Those as were killing it. We have some of those ads. We’re running, I think, not many, we’re still like pretty new to this. We’re running maybe less than 10 different ad sets that we’re targeting. The ones that are really performing we’re at a few hundred bucks per day now because they’re performing. For every dollar we spend, I mean, some of them are at like $10 are returning.
Dan: Now, but here’s the thing. This has been probably a couple months now. It’s been working really well. We’re growing at like 50% a month. It’s I think, largely because of Facebook ads. It’s a huge part of it. Also, word of mouth. I think word of mouth is still probably the biggest and Facebook ads is a huge driver.
We’ve been running the same video ad the entire time. Now we can go in and we can say, “Okay.” I actually have an idea. I think we can create a much better video ad. Ours is long. It’s like a minute, 20 seconds. Who wants to watch that on Facebook. It’s the most ADD platform on the planet. Let’s create. Can we do this in a 30 second one and ad that and compare it to the same ad sets. There’s so much more branching out we can do but I’m so focused on these particular ad sets that we figured out that worked that we can just hone in and not spread ourselves out.
It’s amazing what a few months of paying attention daily can do. Right now, I feel like we can unleash Facebook. We are. It’s been amazing.
Felix: Right. Just to kind of break that down real quick, the way that you did it was that you first tested the targeting, kept everything the same, just tested the targeting to find out which targeting, which targets, which segments preformed the best. Then you updated the copy, changed the copy after you see what worked. Now you’re thinking about how can we change the video or in some cases, for others, maybe changing up the photo itself. That’s kind of the process you’ve taken, which I think makes a lot of sense. You want to nail down your targeting first before you start tinkering with the copy and the messaging that way. You can kind of make it a lot more, I guess, actionable, and I guess a lot more consumable and a lot easier for someone out there that wants to take the same approach to go about it rather than just trying to change a bunch of things at once.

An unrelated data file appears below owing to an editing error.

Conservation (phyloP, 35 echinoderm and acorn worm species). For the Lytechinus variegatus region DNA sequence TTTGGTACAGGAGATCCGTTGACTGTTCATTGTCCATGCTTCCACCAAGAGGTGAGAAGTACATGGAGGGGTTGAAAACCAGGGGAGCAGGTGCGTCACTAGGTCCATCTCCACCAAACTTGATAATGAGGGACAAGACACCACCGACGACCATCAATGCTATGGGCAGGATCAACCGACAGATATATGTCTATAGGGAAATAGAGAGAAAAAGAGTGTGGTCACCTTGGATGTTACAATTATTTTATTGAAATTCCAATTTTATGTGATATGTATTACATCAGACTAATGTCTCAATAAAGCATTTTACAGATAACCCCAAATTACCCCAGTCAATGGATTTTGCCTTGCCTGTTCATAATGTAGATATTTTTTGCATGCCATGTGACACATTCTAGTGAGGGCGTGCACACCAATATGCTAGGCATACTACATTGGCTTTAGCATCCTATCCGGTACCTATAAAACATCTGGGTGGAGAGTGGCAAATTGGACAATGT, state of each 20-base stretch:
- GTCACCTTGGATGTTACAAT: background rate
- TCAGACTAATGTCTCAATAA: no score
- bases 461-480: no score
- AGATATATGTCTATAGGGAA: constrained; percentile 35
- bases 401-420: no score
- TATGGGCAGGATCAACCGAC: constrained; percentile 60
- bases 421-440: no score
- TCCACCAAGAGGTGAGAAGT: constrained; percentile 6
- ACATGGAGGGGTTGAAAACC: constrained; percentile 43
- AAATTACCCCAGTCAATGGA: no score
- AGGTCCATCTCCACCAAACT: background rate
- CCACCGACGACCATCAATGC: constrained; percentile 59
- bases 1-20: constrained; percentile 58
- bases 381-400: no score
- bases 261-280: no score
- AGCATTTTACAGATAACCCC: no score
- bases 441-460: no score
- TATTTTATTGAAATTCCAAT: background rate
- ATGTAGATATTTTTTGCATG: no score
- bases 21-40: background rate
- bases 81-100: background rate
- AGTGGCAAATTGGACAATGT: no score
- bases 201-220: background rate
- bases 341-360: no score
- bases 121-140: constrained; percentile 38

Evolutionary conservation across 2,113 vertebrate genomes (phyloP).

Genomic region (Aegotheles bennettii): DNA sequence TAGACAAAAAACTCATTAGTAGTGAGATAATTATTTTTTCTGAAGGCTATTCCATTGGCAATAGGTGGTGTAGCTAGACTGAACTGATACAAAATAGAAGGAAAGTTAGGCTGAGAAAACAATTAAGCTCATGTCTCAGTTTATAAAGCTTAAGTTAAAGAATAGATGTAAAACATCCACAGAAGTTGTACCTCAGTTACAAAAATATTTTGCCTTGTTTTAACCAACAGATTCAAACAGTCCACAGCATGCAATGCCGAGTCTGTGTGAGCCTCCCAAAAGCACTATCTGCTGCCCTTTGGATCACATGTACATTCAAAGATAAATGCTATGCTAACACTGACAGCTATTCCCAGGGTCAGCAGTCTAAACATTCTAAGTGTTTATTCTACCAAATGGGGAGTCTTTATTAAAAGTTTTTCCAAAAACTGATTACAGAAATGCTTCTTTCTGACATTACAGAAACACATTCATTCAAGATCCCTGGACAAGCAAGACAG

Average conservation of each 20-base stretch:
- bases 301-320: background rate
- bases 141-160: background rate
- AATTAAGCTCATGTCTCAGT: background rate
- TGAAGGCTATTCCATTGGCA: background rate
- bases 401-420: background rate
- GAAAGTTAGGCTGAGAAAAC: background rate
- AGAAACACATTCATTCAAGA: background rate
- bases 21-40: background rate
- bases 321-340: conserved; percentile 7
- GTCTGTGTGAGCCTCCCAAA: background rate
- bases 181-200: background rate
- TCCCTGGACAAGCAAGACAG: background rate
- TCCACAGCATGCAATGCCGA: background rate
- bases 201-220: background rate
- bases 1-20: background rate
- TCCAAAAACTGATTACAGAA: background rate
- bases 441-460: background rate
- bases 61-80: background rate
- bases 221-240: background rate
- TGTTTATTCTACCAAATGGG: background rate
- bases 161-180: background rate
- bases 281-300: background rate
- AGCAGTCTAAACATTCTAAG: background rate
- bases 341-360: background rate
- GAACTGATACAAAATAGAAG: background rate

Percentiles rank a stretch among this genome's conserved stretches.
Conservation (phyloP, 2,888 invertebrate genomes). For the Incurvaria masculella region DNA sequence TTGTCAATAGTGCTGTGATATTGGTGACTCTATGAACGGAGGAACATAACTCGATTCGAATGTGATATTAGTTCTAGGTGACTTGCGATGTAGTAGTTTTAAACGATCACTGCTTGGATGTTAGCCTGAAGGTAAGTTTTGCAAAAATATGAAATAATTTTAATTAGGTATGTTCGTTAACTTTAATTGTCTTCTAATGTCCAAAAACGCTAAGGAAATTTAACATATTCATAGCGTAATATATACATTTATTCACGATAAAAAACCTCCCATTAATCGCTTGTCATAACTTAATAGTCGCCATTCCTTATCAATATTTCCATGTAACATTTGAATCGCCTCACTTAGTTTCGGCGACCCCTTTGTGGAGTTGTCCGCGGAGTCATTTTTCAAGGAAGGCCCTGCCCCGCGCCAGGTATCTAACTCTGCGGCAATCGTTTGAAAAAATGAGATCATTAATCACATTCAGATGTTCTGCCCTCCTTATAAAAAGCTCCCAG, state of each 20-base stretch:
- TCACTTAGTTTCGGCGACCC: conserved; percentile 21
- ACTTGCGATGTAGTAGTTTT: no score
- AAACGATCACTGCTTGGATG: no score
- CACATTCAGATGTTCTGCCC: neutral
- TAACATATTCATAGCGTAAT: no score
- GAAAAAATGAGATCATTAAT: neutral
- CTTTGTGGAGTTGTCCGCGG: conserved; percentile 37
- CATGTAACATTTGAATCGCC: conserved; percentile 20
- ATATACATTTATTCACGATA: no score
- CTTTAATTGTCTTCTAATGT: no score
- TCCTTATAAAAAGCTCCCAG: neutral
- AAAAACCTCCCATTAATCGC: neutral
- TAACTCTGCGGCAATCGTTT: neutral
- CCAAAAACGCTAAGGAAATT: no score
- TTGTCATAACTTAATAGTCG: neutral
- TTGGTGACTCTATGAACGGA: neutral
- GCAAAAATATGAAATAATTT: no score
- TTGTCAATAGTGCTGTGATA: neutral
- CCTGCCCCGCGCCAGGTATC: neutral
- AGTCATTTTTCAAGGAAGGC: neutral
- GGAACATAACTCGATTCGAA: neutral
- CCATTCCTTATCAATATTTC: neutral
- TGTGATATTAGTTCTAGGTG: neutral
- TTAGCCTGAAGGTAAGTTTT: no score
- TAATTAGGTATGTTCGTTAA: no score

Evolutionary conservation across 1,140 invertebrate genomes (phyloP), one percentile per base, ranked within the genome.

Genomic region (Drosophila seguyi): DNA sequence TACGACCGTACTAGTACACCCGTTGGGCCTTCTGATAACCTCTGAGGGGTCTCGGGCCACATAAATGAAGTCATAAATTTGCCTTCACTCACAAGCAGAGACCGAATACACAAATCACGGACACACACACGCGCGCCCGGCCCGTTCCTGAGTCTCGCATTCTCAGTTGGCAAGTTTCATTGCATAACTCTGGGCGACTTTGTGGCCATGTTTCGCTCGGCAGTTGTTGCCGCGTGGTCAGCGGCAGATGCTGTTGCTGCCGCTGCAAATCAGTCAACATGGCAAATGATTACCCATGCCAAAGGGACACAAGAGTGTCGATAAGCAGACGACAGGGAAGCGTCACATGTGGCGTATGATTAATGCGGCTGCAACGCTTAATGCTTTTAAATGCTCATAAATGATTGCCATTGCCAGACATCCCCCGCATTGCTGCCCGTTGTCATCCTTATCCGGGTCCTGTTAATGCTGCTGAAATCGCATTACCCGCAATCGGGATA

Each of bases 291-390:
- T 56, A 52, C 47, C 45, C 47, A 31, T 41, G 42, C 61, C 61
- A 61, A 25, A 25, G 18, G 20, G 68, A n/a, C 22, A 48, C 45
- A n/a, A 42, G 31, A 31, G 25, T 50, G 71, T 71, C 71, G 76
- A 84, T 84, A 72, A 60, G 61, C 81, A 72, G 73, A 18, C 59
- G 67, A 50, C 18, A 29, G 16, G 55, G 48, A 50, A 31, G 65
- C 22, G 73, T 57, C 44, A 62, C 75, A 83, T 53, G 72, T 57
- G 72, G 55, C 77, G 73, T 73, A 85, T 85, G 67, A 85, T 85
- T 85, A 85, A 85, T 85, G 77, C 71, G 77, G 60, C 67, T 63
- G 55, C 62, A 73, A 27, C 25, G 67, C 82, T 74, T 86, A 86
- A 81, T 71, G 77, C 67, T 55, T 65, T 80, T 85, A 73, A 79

Dan: Yeah. I think that we were lucky in that we did have a good ad. It’s a good video for its purpose. We first spread out a little bit of spend for as many different targeting groups as possible and then just found the ones that work. Now we’re just honing in on those. [inaudible 00:50:57] little tweaks. Spending more on them. We’re always monitoring daily to make sure that the return ad spend is good enough that when you factor in your cost, because you’ve always got a think of profitability, it has to be profitable. We know what our return ad spend needs to be for us to maintain profitability. Once we get to a point where I’m like, “This is not looking profitable anymore.” It’s on red alert. If it’s not profitable, just turn it off and more on.
Felix: Awesome. Thanks so much for your time, Dan. Unboundmerino.com, U-N-B-O-U-N-D-M-E-R-I-N-O.com is their website. Where do you want to see the business be this time next year?
Dan: Oh, man. We’re growing really … We know where we want to be in a quarter. We know what … Like we have it planned out. I think … I don’t want to get too ahead of myself. I think we’re going to blow it up, man. That’s my plan anyway. It’s been 10 years in the making. I’m doing really well for the six months in the business, but it’s been 10 years to get here. Unboundmerino.com check it out. Thank you. Maybe I’ll give a code for your listeners.
One more thing. I sometimes post on the entrepreneur subreddit and I get tons of emails of people asking questions. If you’re just starting out, I really do love to talk about entrepreneurship and the grind I’ve had. My blood’s on the streets from 10 years. I love when people are entrepreneurial and just starting out. I really … If people want to reach out to me, you can hit me. I’ll check Twitter once in a while. They can email me through the website. I would love to talk to entrepreneurs. I’m happy to help and give extra time and answer questions wherever I can. dandemsky on Reddit is a good way to find me. I’m checking Reddit like way more than I should. Hit me up. I’d love to chat with all of you. Once again, thanks for having me. Hopefully I gave some value here. I hope.
Felix: You sure did. Thank you so much, Dan.
Dan: Thank you.
Felix: Here’s a sneak peek for what’s in store the next Shopify Masters episode.
Speaker 3: Start with the stupidest, simple thing that kind of looks like your product and then go from there.
Felix: Thanks for listening to Shopify Masters, the eCommerce marketing podcast for ambitious entrepreneurs. To start your store today, visit shopify.com/masters to claim your extended 30-day free trial. Also for this episode’s show notes, head over to shopify.com/blog.